K-12 Curriculum and pupil assessment

What is the K-12 system and how are pupils assessed along the way? Relocate takes a look at how the US education system differs from other countries around the world.

The K-12 system stands for ‘from kindergarten to 12th grade’. This equates roughly to a school starting age of around five through to Grade 12 at around the age of 18. The system is broken down into three stages: elementary school (Grades K–5), middle school (Grades 6–8) and high school (Grades 9–12).
Year in EnglandAge of studentGrade in the US
Nursery3–4Preschool
Reception4–5Preschool
Year 15–6Kindergarten
Year 26–7Grade 1
Year 37–8Grade 2
Year 48–9Grade 3
Year 59–10Grade 4
Year 610–11Grade 5
Year 711–12Grade 6
Year 812–13Grade 7
Year 913–14Grade 8
Year 1014–15Grade 9
Year 1115–16Grade 10
Year 1216–17Grade 11
Year 1317–18Grade 12
In the United States, education is primarily the responsibility of state and local government. Every state has its own department of education and laws regarding finance, the hiring of school personnel, student attendance and curriculum. States also determine the number of years of compulsory education – in some states, education is only compulsory until the age of 16.However, with the layering of tests issued by mandates from Congress, the US Department of Education, and state and local governments, the system is becoming confusing and unwieldy. Standardised testing in schools has become a controversial issue, with a recent study from the Council of the Great City Schools suggesting that students would sit around 112 standardised tests between kindergarten and 12th grade.In December 2015, President Obama signed the Every Student Succeeds Act, which pledged to offer the same standard of education to every child in the US “regardless of race, income, background, the zip code, or where they live”.The act replaced the No Child Left Behind Act of 2002 and, among other things, is an attempt to bring back some element of control with the recommendation for having fewer tests, of higher quality. States are required to test students in reading and maths in Grades 3 to 8, and then once during their high-school years.Unlike other countries’ end-of-school examination systems, such as the A Level in the UK or the globally recognised International Baccalaureate Diploma, US students leave school with a collection of assessments that demonstrate their readiness for either college or work.Although some schools issue a high-school diploma on satisfactory completion of Grade 12, this is not a standardised qualification and the requirements are set by individual states. At the end of high school, pupils are also provided with a Grade Point Average (GPA), which can help to determine their next step either into work or college.The GPA is an average score taken from a student’s high school career as a result of tests, mid-term/final exams, essays, quizzes, homework assignments, classroom participation, group work, projects and attendance. Students can also receive a class rank, placing his/her GPA among other members of his/her grade.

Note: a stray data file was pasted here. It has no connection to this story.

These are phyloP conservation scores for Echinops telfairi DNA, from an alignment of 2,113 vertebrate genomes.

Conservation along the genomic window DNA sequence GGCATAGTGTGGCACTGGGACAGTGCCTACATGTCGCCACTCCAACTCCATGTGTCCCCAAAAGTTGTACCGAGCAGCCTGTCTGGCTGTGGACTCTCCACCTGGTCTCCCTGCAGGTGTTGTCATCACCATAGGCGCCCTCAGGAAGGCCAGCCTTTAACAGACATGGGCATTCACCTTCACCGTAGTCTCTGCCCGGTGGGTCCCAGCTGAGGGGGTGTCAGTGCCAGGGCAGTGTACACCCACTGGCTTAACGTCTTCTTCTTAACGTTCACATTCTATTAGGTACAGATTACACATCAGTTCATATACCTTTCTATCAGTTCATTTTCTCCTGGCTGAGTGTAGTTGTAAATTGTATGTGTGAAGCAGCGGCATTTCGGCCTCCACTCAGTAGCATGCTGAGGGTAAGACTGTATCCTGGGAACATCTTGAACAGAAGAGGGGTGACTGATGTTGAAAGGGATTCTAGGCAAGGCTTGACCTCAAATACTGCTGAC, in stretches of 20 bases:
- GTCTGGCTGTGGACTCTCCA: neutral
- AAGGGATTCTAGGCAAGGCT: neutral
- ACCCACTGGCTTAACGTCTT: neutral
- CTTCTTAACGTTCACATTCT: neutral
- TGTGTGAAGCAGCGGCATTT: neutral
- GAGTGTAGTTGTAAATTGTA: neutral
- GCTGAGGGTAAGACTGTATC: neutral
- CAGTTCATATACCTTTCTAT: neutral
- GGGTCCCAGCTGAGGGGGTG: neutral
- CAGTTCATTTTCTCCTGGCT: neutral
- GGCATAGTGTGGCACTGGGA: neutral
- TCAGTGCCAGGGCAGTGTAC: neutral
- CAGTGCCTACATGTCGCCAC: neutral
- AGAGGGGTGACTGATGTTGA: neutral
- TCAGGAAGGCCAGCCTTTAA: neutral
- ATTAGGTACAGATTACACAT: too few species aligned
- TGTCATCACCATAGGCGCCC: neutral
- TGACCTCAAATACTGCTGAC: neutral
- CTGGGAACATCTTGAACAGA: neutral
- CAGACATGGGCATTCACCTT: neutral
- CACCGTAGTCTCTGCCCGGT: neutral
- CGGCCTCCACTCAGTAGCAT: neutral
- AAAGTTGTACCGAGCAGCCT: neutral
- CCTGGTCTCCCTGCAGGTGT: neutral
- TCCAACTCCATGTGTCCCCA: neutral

Related news:

Common Core standardised testing in the US

Even though every state is in charge of its own education laws and initiatives, the US federal government has made attempts to standardise the curriculum across US schools through the introduction of the Common Core.According to the Common Core State Standards Initiative, the Common Core is a set of “high-quality academic standards in mathematics and English language arts/literacy” and outlines what a student should know, and be able to do, at the end of each grade.The standards were created to “ensure that all students graduate from high school with the skills and knowledge necessary to succeed in college, career, and life”. Some 42 states, the District of Columbia, four territories and the Department of Defense Education Activity voluntarily adopted the Common Core, although a handful of states have now withdrawn from the Common Core and adopted their own sets of standards.However, the introduction of the Common Core tests to measure pupils’ performance against these academic standards, layered on top of existing state-run academic tests, college entrance tests and Advanced Placement tests, has caused confusion and accusations of duplication of assessment. Even President Obama has been forced to accept that the pressure of over-assessment in schools has become unbearable.“I hear from parents who, rightly, worry about too much testing,” he said in a statement, “and from teachers who feel so much pressure to teach to a test that it takes the joy out of teaching and learning, both for them and for the students. I want to fix that.”Once pupils and teachers have had time to adjust to the new system, one clear advantage is that the standards are internationally benchmarked, which means that the US standards can be compared with the standards of other countries around the world. And the tests are also standardised so that results can be compared across states, whereas previously it was impossible to compare standards nationally as each state had their own system of testing.While states will no longer have to incur the cost of developing their own testing methods, many believe that the new Common Core system will also increase teaching standards and better prepare students for life after high school.This article was originally published in September 2016.

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